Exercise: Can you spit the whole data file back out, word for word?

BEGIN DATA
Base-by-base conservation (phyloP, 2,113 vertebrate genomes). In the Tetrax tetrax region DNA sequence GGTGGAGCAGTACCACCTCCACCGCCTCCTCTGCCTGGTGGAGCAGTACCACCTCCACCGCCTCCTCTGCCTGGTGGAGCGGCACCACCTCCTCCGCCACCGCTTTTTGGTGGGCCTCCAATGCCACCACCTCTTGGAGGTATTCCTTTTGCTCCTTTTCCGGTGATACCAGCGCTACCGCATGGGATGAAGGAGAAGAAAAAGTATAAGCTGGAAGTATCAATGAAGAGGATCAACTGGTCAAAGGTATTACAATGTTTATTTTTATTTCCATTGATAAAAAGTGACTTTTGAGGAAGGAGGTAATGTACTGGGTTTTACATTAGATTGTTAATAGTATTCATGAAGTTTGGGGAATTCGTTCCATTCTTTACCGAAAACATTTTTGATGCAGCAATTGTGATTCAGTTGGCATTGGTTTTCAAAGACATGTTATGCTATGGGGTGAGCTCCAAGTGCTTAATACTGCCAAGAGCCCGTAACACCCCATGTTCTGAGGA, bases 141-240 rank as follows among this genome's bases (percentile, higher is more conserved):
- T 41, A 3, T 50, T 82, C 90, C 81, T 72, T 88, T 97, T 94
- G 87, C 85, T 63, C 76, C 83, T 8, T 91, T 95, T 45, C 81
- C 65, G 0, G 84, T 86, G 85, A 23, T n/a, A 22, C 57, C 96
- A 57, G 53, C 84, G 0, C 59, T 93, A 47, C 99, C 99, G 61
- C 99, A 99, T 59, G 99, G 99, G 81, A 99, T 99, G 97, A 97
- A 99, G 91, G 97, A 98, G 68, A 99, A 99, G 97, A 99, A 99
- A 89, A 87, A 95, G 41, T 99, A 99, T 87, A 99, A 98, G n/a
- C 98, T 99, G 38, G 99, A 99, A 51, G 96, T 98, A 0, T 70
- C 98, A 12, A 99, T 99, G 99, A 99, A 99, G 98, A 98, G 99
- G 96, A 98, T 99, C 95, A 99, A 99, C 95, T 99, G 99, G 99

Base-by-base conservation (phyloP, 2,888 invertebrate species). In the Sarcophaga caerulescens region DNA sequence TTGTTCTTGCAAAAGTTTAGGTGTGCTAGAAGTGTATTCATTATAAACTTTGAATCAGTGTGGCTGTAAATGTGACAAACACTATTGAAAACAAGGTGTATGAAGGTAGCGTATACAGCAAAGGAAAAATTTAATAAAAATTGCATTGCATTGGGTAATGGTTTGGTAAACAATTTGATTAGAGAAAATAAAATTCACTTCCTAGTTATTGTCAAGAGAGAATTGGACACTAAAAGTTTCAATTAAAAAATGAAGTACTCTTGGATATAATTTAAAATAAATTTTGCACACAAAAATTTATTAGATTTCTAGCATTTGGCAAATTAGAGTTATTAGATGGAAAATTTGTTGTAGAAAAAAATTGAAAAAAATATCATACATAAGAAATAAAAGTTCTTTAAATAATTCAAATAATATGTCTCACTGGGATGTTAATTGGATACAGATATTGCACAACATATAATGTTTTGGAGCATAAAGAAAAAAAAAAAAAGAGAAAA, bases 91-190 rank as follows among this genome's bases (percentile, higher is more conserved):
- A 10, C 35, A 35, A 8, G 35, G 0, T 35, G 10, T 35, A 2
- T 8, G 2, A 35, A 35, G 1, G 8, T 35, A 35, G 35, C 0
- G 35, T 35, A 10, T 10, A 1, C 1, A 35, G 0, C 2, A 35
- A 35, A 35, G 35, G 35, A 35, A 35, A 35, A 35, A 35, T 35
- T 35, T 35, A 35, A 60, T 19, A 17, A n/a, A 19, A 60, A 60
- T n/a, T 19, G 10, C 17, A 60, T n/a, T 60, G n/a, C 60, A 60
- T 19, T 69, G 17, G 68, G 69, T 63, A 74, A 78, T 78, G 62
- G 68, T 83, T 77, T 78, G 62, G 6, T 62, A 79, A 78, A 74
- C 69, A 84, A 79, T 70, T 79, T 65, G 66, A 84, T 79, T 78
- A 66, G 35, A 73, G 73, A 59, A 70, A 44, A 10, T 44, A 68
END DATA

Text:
Base-by-base conservation (phyloP, 2,113 vertebrate genomes). In the Tetrax tetrax region DNA sequence GGTGGAGCAGTACCACCTCCACCGCCTCCTCTGCCTGGTGGAGCAGTACCACCTCCACCGCCTCCTCTGCCTGGTGGAGCGGCACCACCTCCTCCGCCACCGCTTTTTGGTGGGCCTCCAATGCCACCACCTCTTGGAGGTATTCCTTTTGCTCCTTTTCCGGTGATACCAGCGCTACCGCATGGGATGAAGGAGAAGAAAAAGTATAAGCTGGAAGTATCAATGAAGAGGATCAACTGGTCAAAGGTATTACAATGTTTATTTTTATTTCCATTGATAAAAAGTGACTTTTGAGGAAGGAGGTAATGTACTGGGTTTTACATTAGATTGTTAATAGTATTCATGAAGTTTGGGGAATTCGTTCCATTCTTTACCGAAAACATTTTTGATGCAGCAATTGTGATTCAGTTGGCATTGGTTTTCAAAGACATGTTATGCTATGGGGTGAGCTCCAAGTGCTTAATACTGCCAAGAGCCCGTAACACCCCATGTTCTGAGGA, bases 141-240 rank as follows among this genome's bases (percentile, higher is more conserved):
- T 41, A 3, T 50, T 82, C 90, C 81, T 72, T 88, T 97, T 94
- G 87, C 85, T 63, C 76, C 83, T 8, T 91, T 95, T 45, C 81
- C 65, G 0, G 84, T 86, G 85, A 23, T n/a, A 22, C 57, C 96
- A 57, G 53, C 84, G 0, C 59, T 93, A 47, C 99, C 99, G 61
- C 99, A 99, T 59, G 99, G 99, G 81, A 99, T 99, G 97, A 97
- A 99, G 91, G 97, A 98, G 68, A 99, A 99, G 97, A 99, A 99
- A 89, A 87, A 95, G 41, T 99, A 99, T 87, A 99, A 98, G n/a
- C 98, T 99, G 38, G 99, A 99, A 51, G 96, T 98, A 0, T 70
- C 98, A 12, A 99, T 99, G 99, A 99, A 99, G 98, A 98, G 99
- G 96, A 98, T 99, C 95, A 99, A 99, C 95, T 99, G 99, G 99

Base-by-base conservation (phyloP, 2,888 invertebrate species). In the Sarcophaga caerulescens region DNA sequence TTGTTCTTGCAAAAGTTTAGGTGTGCTAGAAGTGTATTCATTATAAACTTTGAATCAGTGTGGCTGTAAATGTGACAAACACTATTGAAAACAAGGTGTATGAAGGTAGCGTATACAGCAAAGGAAAAATTTAATAAAAATTGCATTGCATTGGGTAATGGTTTGGTAAACAATTTGATTAGAGAAAATAAAATTCACTTCCTAGTTATTGTCAAGAGAGAATTGGACACTAAAAGTTTCAATTAAAAAATGAAGTACTCTTGGATATAATTTAAAATAAATTTTGCACACAAAAATTTATTAGATTTCTAGCATTTGGCAAATTAGAGTTATTAGATGGAAAATTTGTTGTAGAAAAAAATTGAAAAAAATATCATACATAAGAAATAAAAGTTCTTTAAATAATTCAAATAATATGTCTCACTGGGATGTTAATTGGATACAGATATTGCACAACATATAATGTTTTGGAGCATAAAGAAAAAAAAAAAAAGAGAAAA, bases 91-190 rank as follows among this genome's bases (percentile, higher is more conserved):
- A 10, C 35, A 35, A 8, G 35, G 0, T 35, G 10, T 35, A 2
- T 8, G 2, A 35, A 35, G 1, G 8, T 35, A 35, G 35, C 0
- G 35, T 35, A 10, T 10, A 1, C 1, A 35, G 0, C 2, A 35
- A 35, A 35, G 35, G 35, A 35, A 35, A 35, A 35, A 35, T 35
- T 35, T 35, A 35, A 60, T 19, A 17, A n/a, A 19, A 60, A 60
- T n/a, T 19, G 10, C 17, A 60, T n/a, T 60, G n/a, C 60, A 60
- T 19, T 69, G 17, G 68, G 69, T 63, A 74, A 78, T 78, G 62
- G 68, T 83, T 77, T 78, G 62, G 6, T 62, A 79, A 78, A 74
- C 69, A 84, A 79, T 70, T 79, T 65, G 66, A 84, T 79, T 78
- A 66, G 35, A 73, G 73, A 59, A 70, A 44, A 10, T 44, A 68